Yield: Serves four

It’s the perfect healthy complement for one of the Washington Post’s top 10 recipes:


The neat thing about this recipe is that it is not served hot, and would even be delicious cold as a salad … perfect and refreshing for a summer supper or picnic!

2 or 3 medium red, ripe summer tomatoes
½ medium red or sweet onion
¼ cup pitted, mixed kalamata and green olives
2 tablespoons drained capers (optional)
¼ cup good quality olive oil, plus more for drizzling
2 tablespoons flavored vinegar (red wine is good)
1- 2 teaspooons sugar (optional to taste depending on sweetness of tomatoes)
Sea salt
Freshly ground black pepper
Cooked pasta (4 one-cup servings)

Core the tomatoes, then cut them into large dice.  Yield should be about 3 cups.  Transfer to a large serving bowl.  Finely dice the onion.  Coarsely chop the olives, then transfer to bowl along with the capers, (if you are including the capers.)  Whisk together the oil and vinegar in a measuring cup until well blended.  Season with sugar, salt and pepper to taste.  Add cooked pasta (either regular pasta or the summer squash noodles from recipe above.)

Let it sit for 10 minutes, then serve with an extra drizzle of the olive oil.

Last of all, I couldn’t resist adding this fun appetizer from the Washington Post article:  salmon or tuna stuffed into little plum tomatoes, so they look like little tug boats!


6 ounces canned wild Alaskan pink salmon (or tuna), drained

1/2 cup fresh corn kernels, barely cooked, then cooled

2 tablespoons finely diced green bell pepper

1 tablespoon finely chopped shallot

1 heaping tablespoon regular or low-fat mayonnaise

1/4 teaspoon ground turmeric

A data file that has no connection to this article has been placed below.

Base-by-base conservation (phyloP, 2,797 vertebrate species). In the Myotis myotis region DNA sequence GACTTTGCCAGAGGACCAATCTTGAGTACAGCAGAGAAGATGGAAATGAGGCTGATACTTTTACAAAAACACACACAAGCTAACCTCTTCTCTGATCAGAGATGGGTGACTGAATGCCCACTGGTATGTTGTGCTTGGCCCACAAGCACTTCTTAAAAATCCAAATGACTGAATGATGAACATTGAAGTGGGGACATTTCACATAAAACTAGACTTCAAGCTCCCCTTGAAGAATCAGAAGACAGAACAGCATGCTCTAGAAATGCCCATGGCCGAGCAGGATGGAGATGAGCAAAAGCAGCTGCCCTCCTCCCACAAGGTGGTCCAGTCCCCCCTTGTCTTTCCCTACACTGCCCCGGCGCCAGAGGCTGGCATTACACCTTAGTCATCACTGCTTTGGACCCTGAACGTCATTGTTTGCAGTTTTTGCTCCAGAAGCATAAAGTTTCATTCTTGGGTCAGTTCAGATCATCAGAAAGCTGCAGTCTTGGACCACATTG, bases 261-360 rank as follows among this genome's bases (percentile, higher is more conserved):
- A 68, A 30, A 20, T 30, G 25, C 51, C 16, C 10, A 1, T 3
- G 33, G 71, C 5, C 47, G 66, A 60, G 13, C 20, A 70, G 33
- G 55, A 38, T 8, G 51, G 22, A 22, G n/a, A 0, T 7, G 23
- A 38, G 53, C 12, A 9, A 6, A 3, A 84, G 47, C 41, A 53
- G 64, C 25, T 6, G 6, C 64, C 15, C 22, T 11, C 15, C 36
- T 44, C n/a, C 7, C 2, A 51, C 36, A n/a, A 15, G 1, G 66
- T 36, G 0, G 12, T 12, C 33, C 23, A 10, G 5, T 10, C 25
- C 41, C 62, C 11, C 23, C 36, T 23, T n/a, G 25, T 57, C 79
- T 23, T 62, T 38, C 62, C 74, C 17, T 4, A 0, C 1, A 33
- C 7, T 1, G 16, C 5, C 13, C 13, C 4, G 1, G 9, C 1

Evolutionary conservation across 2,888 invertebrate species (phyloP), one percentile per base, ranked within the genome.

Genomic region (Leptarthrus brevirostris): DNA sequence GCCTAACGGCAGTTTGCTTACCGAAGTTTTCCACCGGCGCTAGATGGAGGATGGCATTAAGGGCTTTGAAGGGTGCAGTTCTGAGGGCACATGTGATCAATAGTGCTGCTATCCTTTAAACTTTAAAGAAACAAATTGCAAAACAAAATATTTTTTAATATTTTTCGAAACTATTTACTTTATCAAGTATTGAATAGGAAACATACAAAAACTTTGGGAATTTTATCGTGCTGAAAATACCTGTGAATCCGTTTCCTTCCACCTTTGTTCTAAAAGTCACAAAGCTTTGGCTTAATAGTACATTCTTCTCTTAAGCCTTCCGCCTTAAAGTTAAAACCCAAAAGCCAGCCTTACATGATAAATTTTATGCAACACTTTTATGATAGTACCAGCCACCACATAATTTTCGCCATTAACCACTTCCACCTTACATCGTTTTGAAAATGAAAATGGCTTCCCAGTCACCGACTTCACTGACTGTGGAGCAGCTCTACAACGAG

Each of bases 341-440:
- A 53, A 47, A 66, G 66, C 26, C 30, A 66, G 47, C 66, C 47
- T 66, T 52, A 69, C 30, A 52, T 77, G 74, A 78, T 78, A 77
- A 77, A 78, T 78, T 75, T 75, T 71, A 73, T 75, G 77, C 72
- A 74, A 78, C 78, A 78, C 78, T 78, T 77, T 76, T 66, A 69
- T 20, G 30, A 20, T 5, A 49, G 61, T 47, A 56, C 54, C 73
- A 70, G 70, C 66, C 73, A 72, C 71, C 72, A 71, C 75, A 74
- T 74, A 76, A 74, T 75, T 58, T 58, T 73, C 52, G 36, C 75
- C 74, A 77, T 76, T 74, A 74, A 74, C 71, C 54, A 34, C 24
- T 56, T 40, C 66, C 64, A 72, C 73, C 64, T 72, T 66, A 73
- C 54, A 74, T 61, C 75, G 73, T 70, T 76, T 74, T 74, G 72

1/4 teaspoon coarsely ground black pepper

1 teaspoon dried parsley

3 teaspoons freshly squeezed lemon juice (from 1 lemon)

6 plum tomatoes, cut in half lengthwise

Directions:  Combine the salmon, corn, green bell pepper, shallot, mayonnaise, turmeric, black pepper, dried parsley and lemon juice in a mixing bowl, stirring until well blended.



Scoop out the seeds and gel from each tomato half and discard them; make sure to leave the walls of the tomato intact.  Fill the tomato halves generously with the salmon mixture. Serve right away.

So, bon appétit!  Anyway you slice it, the fabulous fruits and veggies, make life sweeter, better and healthier.

Carolyn Allen has been providing weight loss inspiration since 1999 both online and in community venues in the Washington, D.C. area.  Her book, 60 seconds to Weight Loss Success, is available at Amazon.com  Her favorite food is steamed broccoli (lots of it!) with a little butter and lemon-pepper. Learn more about her herbal health tonic and colon cleanse at  www.MyMiracleTea.com

Read more here: Lysine & Tomato Nutrition